Yeah, that’s a good question. Most of my work is in Canada, that’s where I’m from and where I live. So, it is kind of based on that, but I do think that there’s a problematic tendency to think that cultures and customs are all that different in other places, and that patriarchy is here too. A lot of that is actually shared. I had that a lot when people would talk a lot about in some cultures, you know, that access to skill is really gendered and women aren’t encouraged to bike, and isn’t that very really sexist, we don’t have that in Canada. And you go, well, if you actually look at the statistics, about the age of 12 or 13, girls stop playing sports, and girls do have less access to the bicycle than boys do here too. Like, a lot of these things are shared. You just don’t notice it because it’s your life, so it’s become normalised.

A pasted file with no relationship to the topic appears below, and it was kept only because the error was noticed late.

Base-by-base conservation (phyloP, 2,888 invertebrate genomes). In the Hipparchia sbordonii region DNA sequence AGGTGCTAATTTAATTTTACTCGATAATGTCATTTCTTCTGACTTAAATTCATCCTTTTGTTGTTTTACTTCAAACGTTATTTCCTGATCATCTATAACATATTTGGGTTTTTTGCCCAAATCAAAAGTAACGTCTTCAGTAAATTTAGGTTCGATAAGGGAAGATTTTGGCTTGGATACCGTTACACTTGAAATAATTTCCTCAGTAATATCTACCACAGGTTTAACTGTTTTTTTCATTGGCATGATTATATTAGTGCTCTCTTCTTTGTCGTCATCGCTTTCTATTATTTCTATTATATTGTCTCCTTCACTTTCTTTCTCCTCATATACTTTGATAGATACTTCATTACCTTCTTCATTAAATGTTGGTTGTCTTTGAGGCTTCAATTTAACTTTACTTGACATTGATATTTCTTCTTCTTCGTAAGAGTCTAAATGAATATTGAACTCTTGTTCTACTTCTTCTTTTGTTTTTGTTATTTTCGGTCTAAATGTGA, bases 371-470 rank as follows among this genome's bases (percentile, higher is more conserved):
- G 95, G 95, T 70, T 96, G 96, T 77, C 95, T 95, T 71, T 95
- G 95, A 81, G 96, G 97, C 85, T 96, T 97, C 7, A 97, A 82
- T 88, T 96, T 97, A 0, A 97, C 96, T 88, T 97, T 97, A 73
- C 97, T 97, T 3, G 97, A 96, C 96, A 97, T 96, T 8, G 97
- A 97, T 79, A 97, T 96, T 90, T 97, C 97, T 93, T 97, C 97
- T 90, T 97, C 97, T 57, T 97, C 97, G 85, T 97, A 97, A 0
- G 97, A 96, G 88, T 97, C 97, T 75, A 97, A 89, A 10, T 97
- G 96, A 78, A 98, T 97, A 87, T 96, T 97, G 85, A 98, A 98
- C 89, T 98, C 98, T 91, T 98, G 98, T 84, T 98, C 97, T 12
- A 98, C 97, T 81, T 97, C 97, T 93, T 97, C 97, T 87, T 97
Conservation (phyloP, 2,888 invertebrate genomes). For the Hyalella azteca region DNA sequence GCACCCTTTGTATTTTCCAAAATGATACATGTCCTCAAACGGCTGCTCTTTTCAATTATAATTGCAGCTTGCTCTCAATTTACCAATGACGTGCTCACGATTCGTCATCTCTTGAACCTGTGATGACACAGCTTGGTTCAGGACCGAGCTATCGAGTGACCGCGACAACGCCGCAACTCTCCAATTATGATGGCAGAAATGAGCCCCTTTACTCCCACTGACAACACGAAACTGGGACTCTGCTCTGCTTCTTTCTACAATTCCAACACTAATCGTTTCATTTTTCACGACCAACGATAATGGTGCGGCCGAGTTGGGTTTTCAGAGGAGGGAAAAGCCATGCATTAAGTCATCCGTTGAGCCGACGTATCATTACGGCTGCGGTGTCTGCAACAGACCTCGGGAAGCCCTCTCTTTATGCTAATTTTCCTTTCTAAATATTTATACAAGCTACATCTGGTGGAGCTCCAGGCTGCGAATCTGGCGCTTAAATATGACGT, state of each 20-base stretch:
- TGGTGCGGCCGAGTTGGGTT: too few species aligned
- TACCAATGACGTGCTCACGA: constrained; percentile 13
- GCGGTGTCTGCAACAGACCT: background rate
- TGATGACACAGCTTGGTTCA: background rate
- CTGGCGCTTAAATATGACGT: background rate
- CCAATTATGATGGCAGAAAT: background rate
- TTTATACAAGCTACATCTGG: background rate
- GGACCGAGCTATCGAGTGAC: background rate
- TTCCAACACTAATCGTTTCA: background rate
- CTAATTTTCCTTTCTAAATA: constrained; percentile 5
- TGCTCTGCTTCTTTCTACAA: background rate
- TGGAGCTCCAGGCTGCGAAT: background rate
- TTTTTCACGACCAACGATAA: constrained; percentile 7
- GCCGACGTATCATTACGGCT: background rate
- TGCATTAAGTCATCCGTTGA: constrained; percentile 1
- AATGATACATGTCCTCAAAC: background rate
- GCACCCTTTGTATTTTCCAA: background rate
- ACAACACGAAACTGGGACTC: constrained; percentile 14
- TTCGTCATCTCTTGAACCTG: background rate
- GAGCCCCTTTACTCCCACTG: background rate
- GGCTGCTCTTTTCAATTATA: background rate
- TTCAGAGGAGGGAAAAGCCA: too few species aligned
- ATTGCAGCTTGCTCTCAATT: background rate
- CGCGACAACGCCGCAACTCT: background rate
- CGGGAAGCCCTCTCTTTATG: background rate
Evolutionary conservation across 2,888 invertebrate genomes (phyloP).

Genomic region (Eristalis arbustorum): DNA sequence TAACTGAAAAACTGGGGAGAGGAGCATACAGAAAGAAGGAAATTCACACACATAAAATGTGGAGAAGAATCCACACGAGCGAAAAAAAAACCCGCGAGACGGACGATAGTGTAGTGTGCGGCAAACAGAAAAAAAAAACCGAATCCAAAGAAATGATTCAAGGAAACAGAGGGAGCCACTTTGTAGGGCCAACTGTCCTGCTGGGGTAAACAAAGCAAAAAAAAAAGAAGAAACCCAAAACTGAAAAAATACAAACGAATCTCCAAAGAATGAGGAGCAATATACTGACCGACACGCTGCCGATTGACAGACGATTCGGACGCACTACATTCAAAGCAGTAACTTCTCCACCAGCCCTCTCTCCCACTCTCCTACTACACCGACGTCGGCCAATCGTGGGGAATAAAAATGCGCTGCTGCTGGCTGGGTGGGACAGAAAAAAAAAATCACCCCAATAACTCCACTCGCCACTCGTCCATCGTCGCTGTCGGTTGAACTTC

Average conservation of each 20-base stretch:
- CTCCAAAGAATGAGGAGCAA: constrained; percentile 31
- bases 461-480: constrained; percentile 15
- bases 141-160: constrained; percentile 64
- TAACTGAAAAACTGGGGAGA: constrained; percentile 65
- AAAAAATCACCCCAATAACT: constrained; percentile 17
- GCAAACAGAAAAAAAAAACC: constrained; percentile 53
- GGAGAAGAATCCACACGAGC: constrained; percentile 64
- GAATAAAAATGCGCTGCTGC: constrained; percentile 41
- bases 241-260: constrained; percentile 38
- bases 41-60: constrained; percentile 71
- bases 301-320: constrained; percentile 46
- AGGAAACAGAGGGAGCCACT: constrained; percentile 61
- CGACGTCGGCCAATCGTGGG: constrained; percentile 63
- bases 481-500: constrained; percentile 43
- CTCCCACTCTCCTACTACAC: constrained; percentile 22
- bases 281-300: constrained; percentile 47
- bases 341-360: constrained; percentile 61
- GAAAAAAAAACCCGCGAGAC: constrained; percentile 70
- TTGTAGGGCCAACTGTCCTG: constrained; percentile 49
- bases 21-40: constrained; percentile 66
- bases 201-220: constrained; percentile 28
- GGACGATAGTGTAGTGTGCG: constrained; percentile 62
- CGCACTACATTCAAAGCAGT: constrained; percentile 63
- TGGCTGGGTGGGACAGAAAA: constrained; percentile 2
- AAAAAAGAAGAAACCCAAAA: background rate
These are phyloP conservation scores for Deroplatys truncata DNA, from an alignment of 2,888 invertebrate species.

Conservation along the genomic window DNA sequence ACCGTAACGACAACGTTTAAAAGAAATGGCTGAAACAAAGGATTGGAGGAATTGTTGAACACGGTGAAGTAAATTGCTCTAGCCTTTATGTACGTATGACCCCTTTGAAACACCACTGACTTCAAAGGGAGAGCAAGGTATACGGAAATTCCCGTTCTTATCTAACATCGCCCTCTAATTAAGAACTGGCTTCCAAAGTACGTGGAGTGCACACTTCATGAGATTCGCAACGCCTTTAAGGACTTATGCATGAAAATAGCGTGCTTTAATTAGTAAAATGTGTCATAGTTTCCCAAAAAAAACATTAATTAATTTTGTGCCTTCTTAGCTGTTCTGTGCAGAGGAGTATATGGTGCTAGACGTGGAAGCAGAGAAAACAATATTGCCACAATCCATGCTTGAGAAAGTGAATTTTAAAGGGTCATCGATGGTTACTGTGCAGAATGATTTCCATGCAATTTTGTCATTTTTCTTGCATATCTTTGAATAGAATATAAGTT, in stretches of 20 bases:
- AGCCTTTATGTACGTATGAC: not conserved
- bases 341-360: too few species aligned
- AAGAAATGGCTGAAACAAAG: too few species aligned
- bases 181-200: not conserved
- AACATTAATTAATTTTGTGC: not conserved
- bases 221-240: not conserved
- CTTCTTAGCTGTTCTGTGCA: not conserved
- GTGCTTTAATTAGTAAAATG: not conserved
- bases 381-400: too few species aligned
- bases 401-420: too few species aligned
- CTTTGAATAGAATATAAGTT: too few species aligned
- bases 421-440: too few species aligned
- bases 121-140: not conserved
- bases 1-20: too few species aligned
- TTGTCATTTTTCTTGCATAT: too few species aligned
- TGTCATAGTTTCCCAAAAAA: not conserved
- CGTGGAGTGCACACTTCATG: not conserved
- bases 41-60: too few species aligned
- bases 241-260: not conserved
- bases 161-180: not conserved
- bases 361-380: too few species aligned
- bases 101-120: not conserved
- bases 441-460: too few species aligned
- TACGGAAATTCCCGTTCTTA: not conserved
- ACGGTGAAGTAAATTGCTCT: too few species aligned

So I prefer looking at the similarities and the differences, but I also think that my work and a lot of the work is very biassed because a lot of it comes from the global north or a lot of it’s from North America or from Europe. And I really would like to see more coming from other contexts. And maybe it’s out there and it’s just not published in English, and that’s why I haven’t seen it yet. Or I know there’s other barriers to, you know, the academic process. So if you want to talk about biases when you want to say patriarchy, try publishing when English isn’t your first language and you’ll see the biases. You can have excellent research and still not get accepted. So maybe it’s happening and I’m just not aware of it, but I also think there’s a great opportunity for people in other contexts to do a lot of this great work. I’m sure they can add a lot to the conversation and I could learn a lot from them.